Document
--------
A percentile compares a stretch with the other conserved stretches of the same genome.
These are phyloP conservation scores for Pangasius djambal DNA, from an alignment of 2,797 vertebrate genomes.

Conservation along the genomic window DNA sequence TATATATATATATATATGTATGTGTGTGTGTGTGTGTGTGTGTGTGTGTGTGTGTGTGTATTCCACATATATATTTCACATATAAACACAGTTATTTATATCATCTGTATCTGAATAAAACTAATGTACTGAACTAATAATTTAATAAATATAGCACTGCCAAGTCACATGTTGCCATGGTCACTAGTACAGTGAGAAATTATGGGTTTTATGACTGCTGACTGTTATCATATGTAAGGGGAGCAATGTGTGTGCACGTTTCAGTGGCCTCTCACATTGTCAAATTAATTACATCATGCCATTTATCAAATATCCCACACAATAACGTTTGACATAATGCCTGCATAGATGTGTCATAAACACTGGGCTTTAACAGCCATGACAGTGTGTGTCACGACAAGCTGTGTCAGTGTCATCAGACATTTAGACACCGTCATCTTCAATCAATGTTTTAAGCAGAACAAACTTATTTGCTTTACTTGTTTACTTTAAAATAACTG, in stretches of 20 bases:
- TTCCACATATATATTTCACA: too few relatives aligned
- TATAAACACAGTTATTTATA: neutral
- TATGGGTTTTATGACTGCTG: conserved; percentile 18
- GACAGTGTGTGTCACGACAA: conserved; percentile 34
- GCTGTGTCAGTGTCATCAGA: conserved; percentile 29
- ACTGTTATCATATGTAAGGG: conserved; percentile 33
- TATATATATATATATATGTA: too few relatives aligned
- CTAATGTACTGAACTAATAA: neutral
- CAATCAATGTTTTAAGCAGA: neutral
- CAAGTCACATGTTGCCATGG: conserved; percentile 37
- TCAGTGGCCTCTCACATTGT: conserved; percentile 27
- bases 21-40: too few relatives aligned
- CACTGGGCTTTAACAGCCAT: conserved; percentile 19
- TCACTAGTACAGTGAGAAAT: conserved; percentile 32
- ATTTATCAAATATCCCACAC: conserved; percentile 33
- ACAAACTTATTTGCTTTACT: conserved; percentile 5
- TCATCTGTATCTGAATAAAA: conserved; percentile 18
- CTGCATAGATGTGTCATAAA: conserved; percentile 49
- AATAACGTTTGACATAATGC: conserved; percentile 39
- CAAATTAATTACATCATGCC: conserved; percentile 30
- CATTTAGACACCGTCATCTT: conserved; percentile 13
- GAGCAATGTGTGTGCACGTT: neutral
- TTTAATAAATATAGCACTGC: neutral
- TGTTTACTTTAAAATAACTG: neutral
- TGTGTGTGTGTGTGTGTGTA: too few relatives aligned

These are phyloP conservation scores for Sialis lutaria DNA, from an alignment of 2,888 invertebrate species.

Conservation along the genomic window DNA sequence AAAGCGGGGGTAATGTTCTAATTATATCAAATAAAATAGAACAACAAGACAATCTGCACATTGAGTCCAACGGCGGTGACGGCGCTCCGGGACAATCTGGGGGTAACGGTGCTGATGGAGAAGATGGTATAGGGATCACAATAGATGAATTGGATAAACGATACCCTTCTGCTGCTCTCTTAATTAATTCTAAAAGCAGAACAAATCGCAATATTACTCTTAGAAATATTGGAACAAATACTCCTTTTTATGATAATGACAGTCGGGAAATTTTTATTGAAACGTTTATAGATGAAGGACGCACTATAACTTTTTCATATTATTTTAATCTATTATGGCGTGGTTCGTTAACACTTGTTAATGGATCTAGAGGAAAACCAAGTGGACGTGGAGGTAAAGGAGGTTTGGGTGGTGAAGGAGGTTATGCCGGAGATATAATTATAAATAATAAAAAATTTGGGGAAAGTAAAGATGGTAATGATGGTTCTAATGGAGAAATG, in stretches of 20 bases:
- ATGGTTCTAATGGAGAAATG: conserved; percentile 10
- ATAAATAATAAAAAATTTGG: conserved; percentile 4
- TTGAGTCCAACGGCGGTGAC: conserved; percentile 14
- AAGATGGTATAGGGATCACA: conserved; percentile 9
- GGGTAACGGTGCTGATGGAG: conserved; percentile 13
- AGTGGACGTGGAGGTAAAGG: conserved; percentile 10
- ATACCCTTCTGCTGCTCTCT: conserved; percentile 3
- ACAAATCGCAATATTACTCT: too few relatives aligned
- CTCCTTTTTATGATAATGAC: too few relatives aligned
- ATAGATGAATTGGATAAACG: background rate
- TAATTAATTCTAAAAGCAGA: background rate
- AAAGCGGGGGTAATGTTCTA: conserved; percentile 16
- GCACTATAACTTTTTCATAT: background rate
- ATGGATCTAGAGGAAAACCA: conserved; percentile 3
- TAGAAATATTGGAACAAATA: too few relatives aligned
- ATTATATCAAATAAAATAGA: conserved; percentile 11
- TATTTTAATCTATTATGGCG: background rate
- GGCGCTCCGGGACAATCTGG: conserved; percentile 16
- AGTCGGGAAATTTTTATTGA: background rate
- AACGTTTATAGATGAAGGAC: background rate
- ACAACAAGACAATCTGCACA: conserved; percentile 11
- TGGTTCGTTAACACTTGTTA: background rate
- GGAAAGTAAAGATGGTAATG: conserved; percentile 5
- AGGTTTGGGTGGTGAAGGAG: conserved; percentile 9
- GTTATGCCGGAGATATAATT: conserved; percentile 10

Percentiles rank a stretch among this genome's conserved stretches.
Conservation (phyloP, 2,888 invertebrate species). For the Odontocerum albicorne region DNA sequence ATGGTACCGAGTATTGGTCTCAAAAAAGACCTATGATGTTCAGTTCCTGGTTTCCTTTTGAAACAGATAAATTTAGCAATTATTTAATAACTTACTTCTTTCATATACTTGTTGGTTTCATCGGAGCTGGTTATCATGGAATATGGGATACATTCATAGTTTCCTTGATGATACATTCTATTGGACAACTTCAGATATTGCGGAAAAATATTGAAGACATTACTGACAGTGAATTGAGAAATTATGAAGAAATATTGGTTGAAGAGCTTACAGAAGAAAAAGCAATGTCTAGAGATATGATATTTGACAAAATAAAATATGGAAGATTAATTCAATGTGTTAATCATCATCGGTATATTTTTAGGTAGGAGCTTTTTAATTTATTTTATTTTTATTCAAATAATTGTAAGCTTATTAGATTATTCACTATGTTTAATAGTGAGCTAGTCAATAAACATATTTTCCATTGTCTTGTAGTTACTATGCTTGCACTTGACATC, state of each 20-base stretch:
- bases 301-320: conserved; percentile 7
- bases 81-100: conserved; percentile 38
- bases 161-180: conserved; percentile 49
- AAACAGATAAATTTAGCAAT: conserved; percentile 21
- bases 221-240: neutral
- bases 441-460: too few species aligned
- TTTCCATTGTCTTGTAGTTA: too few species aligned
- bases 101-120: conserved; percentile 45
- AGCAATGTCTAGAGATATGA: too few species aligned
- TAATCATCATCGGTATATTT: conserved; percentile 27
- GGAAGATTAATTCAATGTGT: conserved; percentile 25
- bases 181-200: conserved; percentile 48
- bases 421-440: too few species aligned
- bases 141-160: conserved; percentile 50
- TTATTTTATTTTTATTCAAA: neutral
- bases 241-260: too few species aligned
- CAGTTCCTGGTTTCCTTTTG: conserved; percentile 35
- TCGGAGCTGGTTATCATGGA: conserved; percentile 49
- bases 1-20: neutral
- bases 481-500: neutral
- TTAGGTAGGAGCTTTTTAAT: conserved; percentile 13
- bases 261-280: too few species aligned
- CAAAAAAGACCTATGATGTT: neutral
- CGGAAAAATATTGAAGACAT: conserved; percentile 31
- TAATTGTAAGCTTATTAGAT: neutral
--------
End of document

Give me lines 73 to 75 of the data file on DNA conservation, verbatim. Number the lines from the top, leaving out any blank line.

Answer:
- bases 241-260: too few species aligned
- CAGTTCCTGGTTTCCTTTTG: conserved; percentile 35
- TCGGAGCTGGTTATCATGGA: conserved; percentile 49